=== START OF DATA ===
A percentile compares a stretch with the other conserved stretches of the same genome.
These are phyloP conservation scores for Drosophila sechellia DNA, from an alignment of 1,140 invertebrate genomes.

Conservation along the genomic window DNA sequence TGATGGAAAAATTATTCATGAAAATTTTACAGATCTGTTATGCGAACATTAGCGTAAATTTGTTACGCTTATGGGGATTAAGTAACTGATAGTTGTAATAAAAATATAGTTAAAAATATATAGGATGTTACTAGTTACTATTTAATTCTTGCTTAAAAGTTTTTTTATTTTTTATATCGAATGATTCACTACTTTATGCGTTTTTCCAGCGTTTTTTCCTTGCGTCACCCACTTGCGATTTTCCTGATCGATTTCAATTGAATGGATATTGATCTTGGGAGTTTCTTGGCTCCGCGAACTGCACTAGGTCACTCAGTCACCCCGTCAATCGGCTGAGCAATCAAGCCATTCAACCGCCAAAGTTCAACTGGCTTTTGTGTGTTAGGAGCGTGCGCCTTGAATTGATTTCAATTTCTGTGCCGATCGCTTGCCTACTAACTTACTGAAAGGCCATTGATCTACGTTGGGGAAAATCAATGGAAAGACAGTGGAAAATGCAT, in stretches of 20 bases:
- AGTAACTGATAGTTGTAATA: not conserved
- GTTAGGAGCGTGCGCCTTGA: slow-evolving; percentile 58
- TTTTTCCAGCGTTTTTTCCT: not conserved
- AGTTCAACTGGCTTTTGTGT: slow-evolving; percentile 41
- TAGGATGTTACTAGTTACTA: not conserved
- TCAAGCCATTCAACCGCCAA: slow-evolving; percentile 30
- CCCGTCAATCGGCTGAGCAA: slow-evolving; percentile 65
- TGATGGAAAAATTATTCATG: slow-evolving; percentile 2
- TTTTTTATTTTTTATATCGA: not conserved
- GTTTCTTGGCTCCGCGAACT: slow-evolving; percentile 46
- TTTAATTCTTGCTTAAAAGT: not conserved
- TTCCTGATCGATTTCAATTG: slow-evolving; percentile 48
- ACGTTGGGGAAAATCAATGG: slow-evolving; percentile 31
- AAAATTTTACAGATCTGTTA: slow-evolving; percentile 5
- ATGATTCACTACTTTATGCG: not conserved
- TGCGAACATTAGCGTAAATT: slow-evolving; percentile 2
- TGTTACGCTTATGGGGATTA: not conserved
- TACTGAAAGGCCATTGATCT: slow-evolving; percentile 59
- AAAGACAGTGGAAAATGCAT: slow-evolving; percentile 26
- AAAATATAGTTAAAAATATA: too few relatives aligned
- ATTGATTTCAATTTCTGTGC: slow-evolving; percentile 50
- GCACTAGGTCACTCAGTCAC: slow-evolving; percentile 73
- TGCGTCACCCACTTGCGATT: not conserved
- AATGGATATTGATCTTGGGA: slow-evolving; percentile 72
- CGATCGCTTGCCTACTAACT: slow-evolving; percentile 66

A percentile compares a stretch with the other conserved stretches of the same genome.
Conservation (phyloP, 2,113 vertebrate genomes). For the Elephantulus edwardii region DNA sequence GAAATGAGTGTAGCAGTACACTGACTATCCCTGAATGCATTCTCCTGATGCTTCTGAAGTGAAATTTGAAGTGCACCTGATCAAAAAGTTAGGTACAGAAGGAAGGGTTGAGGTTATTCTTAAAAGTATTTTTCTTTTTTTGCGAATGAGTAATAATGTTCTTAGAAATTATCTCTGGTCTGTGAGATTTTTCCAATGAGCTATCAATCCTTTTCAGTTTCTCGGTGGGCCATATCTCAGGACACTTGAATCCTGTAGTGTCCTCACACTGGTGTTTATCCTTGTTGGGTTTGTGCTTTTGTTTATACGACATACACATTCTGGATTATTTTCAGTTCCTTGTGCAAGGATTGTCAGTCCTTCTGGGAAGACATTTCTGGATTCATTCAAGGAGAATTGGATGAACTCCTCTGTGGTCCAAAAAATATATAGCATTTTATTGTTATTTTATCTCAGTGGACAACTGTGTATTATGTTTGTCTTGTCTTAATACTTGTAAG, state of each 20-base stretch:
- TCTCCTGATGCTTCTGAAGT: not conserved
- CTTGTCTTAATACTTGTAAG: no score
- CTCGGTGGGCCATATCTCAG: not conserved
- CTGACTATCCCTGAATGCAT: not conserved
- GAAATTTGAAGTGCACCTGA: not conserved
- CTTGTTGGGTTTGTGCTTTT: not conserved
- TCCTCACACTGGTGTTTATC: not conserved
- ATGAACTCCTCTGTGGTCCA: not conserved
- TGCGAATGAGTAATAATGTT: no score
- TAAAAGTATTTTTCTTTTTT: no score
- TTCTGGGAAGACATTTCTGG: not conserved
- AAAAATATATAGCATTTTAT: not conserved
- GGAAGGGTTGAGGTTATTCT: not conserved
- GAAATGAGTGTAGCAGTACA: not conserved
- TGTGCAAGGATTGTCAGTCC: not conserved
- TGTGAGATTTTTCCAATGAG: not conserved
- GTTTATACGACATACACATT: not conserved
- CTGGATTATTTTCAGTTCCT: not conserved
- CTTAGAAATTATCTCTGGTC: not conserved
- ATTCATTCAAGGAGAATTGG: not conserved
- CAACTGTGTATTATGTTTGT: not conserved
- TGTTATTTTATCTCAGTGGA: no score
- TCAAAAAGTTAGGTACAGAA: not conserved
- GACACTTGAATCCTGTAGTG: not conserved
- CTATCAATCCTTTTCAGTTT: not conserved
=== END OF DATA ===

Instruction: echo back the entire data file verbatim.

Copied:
A percentile compares a stretch with the other conserved stretches of the same genome.
These are phyloP conservation scores for Drosophila sechellia DNA, from an alignment of 1,140 invertebrate genomes.

Conservation along the genomic window DNA sequence TGATGGAAAAATTATTCATGAAAATTTTACAGATCTGTTATGCGAACATTAGCGTAAATTTGTTACGCTTATGGGGATTAAGTAACTGATAGTTGTAATAAAAATATAGTTAAAAATATATAGGATGTTACTAGTTACTATTTAATTCTTGCTTAAAAGTTTTTTTATTTTTTATATCGAATGATTCACTACTTTATGCGTTTTTCCAGCGTTTTTTCCTTGCGTCACCCACTTGCGATTTTCCTGATCGATTTCAATTGAATGGATATTGATCTTGGGAGTTTCTTGGCTCCGCGAACTGCACTAGGTCACTCAGTCACCCCGTCAATCGGCTGAGCAATCAAGCCATTCAACCGCCAAAGTTCAACTGGCTTTTGTGTGTTAGGAGCGTGCGCCTTGAATTGATTTCAATTTCTGTGCCGATCGCTTGCCTACTAACTTACTGAAAGGCCATTGATCTACGTTGGGGAAAATCAATGGAAAGACAGTGGAAAATGCAT, in stretches of 20 bases:
- AGTAACTGATAGTTGTAATA: not conserved
- GTTAGGAGCGTGCGCCTTGA: slow-evolving; percentile 58
- TTTTTCCAGCGTTTTTTCCT: not conserved
- AGTTCAACTGGCTTTTGTGT: slow-evolving; percentile 41
- TAGGATGTTACTAGTTACTA: not conserved
- TCAAGCCATTCAACCGCCAA: slow-evolving; percentile 30
- CCCGTCAATCGGCTGAGCAA: slow-evolving; percentile 65
- TGATGGAAAAATTATTCATG: slow-evolving; percentile 2
- TTTTTTATTTTTTATATCGA: not conserved
- GTTTCTTGGCTCCGCGAACT: slow-evolving; percentile 46
- TTTAATTCTTGCTTAAAAGT: not conserved
- TTCCTGATCGATTTCAATTG: slow-evolving; percentile 48
- ACGTTGGGGAAAATCAATGG: slow-evolving; percentile 31
- AAAATTTTACAGATCTGTTA: slow-evolving; percentile 5
- ATGATTCACTACTTTATGCG: not conserved
- TGCGAACATTAGCGTAAATT: slow-evolving; percentile 2
- TGTTACGCTTATGGGGATTA: not conserved
- TACTGAAAGGCCATTGATCT: slow-evolving; percentile 59
- AAAGACAGTGGAAAATGCAT: slow-evolving; percentile 26
- AAAATATAGTTAAAAATATA: too few relatives aligned
- ATTGATTTCAATTTCTGTGC: slow-evolving; percentile 50
- GCACTAGGTCACTCAGTCAC: slow-evolving; percentile 73
- TGCGTCACCCACTTGCGATT: not conserved
- AATGGATATTGATCTTGGGA: slow-evolving; percentile 72
- CGATCGCTTGCCTACTAACT: slow-evolving; percentile 66

A percentile compares a stretch with the other conserved stretches of the same genome.
Conservation (phyloP, 2,113 vertebrate genomes). For the Elephantulus edwardii region DNA sequence GAAATGAGTGTAGCAGTACACTGACTATCCCTGAATGCATTCTCCTGATGCTTCTGAAGTGAAATTTGAAGTGCACCTGATCAAAAAGTTAGGTACAGAAGGAAGGGTTGAGGTTATTCTTAAAAGTATTTTTCTTTTTTTGCGAATGAGTAATAATGTTCTTAGAAATTATCTCTGGTCTGTGAGATTTTTCCAATGAGCTATCAATCCTTTTCAGTTTCTCGGTGGGCCATATCTCAGGACACTTGAATCCTGTAGTGTCCTCACACTGGTGTTTATCCTTGTTGGGTTTGTGCTTTTGTTTATACGACATACACATTCTGGATTATTTTCAGTTCCTTGTGCAAGGATTGTCAGTCCTTCTGGGAAGACATTTCTGGATTCATTCAAGGAGAATTGGATGAACTCCTCTGTGGTCCAAAAAATATATAGCATTTTATTGTTATTTTATCTCAGTGGACAACTGTGTATTATGTTTGTCTTGTCTTAATACTTGTAAG, state of each 20-base stretch:
- TCTCCTGATGCTTCTGAAGT: not conserved
- CTTGTCTTAATACTTGTAAG: no score
- CTCGGTGGGCCATATCTCAG: not conserved
- CTGACTATCCCTGAATGCAT: not conserved
- GAAATTTGAAGTGCACCTGA: not conserved
- CTTGTTGGGTTTGTGCTTTT: not conserved
- TCCTCACACTGGTGTTTATC: not conserved
- ATGAACTCCTCTGTGGTCCA: not conserved
- TGCGAATGAGTAATAATGTT: no score
- TAAAAGTATTTTTCTTTTTT: no score
- TTCTGGGAAGACATTTCTGG: not conserved
- AAAAATATATAGCATTTTAT: not conserved
- GGAAGGGTTGAGGTTATTCT: not conserved
- GAAATGAGTGTAGCAGTACA: not conserved
- TGTGCAAGGATTGTCAGTCC: not conserved
- TGTGAGATTTTTCCAATGAG: not conserved
- GTTTATACGACATACACATT: not conserved
- CTGGATTATTTTCAGTTCCT: not conserved
- CTTAGAAATTATCTCTGGTC: not conserved
- ATTCATTCAAGGAGAATTGG: not conserved
- CAACTGTGTATTATGTTTGT: not conserved
- TGTTATTTTATCTCAGTGGA: no score
- TCAAAAAGTTAGGTACAGAA: not conserved
- GACACTTGAATCCTGTAGTG: not conserved
- CTATCAATCCTTTTCAGTTT: not conserved